Drawing Maps to understand your Organization and the future

The last 2-4 months I have been stuck with a few concepts like Zooming in and zooming out, breaking problems down. While the concepts are important my interpretations of them are very crude in retrospect. I say that because I believe what I have tried to encompass in 2 blog posts with more on the way, Tim O’Reilly of O’Reilly Media sums it up in 2 lines
Here is a snippet from his book WTF? What’s the Future and Why It’s Up to Us
Making Maps Continue reading “Drawing Maps to understand your Organization and the future”

Diametrically Opposite Skills

This is a phrase I have used a lot in recent meetings in the office. The basic premise is that organizations can’t be good at two skills which oppose each other, which basically require a whole different mindset. Here are a few examples

  • You can either be the largest video platform on the planet or be the largest paid video subscriber base, the two require different skills. YouTube is all about discovering the best user-generated content, Netflix is about consuming the best, now heavily curated, video library. Yes, YouTube has subscription base, but relatively the money will be chump change.
  • You can either be the largest restaurant chain in the world or be an authentic fine dining restaurant. Again, they require very different skills, Subway is all about managing the supply chain to the brand and the consistency in flavor, your favorite eat out around the block may probably have different flavors of food based on who is cooking that day
  • You can either be a mass media newspaper trying to get as many readers and advertisers or a small 1 person publication running paid subscription site.

It is not to say that organizations can’t change their skill set. Microsoft is working hard to move from an Operating System organization to a services organization. New York Times seems to have made a successful move from a traditional newspaper to one driven by subscriptions. But these changes are relatively slow and very deliberate and not to mention challenging. Many have failed to make the transition, Blockbuster for example.
The skillset is driven by the strategy which drives, and also gets driven by incentives, more on incentives and their effects in a future post.
Photo by Pablo García Saldaña on Unsplash

The Product Death Cycle & Its Affect On A Startup

Life is tough for startups. Every day can be an existential crisis, every day can be a challenge to find your first set of customers or product market fit. In this search, Startups spend a lot of time thinking of the one feature which will differentiate them from competition, the feature which will make customers come in running to use their product. If you already have a few customers using your product and you notice growth stalling the most common solution startups think of is trying to find a new feature which you believe can be the catalyst for growth. Makes sense right? If people are not using your product you need to add a feature which will change that. So you ask your customers what they would like, and decide to build that in. Unfortunately, what this leads to the “Product Death Cycle”, something both Andrew Chen & David J Bland have documented. You should definitely give it a read to figure out the issue with product adoption & feature creep.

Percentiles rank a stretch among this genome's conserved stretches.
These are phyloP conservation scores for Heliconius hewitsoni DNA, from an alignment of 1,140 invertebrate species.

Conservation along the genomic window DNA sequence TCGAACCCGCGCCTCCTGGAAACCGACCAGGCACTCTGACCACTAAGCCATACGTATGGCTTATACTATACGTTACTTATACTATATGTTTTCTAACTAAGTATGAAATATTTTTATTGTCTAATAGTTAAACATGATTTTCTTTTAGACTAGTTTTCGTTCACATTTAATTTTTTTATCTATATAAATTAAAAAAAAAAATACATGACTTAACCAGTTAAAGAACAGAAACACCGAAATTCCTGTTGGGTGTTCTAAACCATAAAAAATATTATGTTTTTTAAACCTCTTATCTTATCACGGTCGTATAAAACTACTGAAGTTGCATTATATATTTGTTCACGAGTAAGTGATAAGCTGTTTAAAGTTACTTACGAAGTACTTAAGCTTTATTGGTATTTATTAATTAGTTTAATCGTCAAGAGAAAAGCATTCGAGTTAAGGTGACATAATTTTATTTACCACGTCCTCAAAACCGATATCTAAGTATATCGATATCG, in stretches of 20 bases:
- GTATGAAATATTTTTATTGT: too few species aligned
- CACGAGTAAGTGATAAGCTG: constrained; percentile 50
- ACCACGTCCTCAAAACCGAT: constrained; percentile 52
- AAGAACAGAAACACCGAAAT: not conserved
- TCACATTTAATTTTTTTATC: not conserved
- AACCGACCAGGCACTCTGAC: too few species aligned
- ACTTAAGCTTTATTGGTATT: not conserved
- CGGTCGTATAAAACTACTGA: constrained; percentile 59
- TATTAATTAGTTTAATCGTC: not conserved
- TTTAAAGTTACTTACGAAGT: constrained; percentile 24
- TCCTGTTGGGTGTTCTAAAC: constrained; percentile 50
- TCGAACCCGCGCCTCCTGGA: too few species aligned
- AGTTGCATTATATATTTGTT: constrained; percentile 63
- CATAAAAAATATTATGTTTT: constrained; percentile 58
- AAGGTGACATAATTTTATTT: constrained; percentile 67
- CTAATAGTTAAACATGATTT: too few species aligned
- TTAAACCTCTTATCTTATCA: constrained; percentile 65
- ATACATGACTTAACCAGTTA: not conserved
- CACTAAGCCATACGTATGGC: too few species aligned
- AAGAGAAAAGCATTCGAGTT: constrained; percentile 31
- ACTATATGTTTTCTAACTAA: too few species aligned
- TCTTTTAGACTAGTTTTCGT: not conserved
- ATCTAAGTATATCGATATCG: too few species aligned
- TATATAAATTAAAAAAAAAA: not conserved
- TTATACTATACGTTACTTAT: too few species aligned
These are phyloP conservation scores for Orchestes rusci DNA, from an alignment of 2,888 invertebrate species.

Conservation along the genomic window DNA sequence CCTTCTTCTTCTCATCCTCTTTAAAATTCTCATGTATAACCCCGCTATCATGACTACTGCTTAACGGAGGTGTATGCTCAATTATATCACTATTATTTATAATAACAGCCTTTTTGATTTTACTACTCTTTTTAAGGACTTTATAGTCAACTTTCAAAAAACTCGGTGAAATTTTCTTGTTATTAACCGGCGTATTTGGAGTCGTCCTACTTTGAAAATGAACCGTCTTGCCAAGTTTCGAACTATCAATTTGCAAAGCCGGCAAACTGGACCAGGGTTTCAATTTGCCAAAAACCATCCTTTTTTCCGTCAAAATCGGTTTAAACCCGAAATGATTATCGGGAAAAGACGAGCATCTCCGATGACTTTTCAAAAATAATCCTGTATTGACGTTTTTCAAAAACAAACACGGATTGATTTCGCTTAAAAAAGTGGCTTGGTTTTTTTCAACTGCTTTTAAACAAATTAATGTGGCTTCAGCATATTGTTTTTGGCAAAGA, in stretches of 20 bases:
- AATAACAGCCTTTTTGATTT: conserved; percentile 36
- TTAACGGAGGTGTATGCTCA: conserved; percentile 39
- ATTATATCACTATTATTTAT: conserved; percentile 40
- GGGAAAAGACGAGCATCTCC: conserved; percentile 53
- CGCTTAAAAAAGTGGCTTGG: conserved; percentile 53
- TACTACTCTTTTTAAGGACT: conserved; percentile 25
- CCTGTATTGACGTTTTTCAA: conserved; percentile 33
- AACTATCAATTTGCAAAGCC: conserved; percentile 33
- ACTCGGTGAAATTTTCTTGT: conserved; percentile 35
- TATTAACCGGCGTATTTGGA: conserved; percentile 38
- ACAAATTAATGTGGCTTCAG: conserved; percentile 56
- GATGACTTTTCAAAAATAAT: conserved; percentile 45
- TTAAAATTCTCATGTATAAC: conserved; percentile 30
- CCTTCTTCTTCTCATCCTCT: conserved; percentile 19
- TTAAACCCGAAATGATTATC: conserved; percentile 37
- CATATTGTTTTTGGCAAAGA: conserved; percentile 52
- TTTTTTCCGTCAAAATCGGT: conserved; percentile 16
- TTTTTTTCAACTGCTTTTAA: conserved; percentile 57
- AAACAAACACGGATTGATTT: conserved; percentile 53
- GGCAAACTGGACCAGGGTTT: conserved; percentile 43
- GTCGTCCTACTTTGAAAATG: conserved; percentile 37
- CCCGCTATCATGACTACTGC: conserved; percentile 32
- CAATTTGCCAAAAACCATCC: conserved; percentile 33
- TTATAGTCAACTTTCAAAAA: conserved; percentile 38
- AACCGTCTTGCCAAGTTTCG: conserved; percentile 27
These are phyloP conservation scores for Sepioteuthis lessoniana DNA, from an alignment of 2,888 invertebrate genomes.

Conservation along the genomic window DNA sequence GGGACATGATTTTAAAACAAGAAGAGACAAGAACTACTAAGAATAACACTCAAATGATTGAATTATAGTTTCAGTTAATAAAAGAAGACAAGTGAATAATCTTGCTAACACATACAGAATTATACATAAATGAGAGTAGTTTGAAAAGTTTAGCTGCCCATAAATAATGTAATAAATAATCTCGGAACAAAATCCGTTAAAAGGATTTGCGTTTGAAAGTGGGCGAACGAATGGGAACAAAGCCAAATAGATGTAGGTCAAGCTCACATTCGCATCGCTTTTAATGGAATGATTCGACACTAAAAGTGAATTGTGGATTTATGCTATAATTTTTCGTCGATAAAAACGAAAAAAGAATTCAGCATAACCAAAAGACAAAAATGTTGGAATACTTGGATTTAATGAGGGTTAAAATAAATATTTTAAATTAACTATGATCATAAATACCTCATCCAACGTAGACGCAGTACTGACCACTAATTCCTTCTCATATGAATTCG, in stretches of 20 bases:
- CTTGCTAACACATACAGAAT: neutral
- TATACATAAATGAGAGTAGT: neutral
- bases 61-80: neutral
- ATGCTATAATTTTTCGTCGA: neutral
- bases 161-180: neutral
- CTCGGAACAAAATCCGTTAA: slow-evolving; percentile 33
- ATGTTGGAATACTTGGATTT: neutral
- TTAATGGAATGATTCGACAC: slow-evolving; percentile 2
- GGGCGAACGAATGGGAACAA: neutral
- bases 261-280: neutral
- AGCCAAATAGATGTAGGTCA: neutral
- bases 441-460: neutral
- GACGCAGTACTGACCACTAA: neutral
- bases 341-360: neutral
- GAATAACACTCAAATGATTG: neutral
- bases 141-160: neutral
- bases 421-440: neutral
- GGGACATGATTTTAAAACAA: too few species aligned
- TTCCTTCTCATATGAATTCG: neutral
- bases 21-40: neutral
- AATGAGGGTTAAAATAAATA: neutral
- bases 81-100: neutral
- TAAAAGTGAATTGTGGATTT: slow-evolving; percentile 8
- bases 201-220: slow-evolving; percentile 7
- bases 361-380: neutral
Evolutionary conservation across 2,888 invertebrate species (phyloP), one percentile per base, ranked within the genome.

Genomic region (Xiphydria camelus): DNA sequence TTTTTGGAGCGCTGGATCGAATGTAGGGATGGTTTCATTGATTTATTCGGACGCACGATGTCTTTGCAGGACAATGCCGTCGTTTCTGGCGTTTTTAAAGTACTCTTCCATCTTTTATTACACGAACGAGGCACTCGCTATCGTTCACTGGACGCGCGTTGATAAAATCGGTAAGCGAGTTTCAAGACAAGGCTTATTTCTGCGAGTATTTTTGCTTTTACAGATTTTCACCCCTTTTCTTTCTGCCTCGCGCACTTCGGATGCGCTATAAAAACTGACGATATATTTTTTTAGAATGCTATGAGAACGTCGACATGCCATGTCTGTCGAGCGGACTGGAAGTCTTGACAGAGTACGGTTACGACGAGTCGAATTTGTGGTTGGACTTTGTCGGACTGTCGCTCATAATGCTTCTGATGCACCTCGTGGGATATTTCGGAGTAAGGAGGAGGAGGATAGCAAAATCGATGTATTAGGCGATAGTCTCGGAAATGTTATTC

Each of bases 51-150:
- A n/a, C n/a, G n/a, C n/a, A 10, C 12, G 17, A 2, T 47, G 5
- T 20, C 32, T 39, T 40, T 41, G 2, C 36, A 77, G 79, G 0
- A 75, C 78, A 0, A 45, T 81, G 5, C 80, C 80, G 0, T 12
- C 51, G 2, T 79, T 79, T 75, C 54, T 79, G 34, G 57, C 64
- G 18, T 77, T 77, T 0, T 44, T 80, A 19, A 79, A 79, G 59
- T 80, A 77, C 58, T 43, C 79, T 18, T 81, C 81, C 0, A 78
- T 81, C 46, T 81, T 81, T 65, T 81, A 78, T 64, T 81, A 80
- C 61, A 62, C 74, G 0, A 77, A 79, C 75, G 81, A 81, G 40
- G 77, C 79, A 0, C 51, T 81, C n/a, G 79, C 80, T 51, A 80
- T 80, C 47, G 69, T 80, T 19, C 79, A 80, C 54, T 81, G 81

0_IM4EU55RompGiTOyIf you are early stage startup then you have more challenges:
Your sales team has to pitch multiple features now. If the new feature is orthogonal to the current set, then they are going to have a tough time trying to figure out which feature to prioritize for each prospect.
Your marketing team now has more keywords to push, more landing pages to manage, generally more work to do.
The same goes for your Customer Success & Support teams. The team now needs to work to up-sell to the current customer without more manpower, that means less success & support
As you need to write more code, you will inherently have more bugs, which will take away time from your dev team who now have to resolve those issues.
Product teams now have 2 backlogs to manage. Each feature will need more iterations
In short, it is going to push & stress each of your teams. Which will lead to friction, issues & arguments and finally, attrition.

In an attempt to chase everything, you may end up achieving nothing

Unless you have a lot of money in the bank which can help in hiring, you need to be careful when building new features, especially if they are totally orthogonal.
Also published ET Catalysts and Sudo vs Root
Photo credit: topgold via Foter.com / CC BY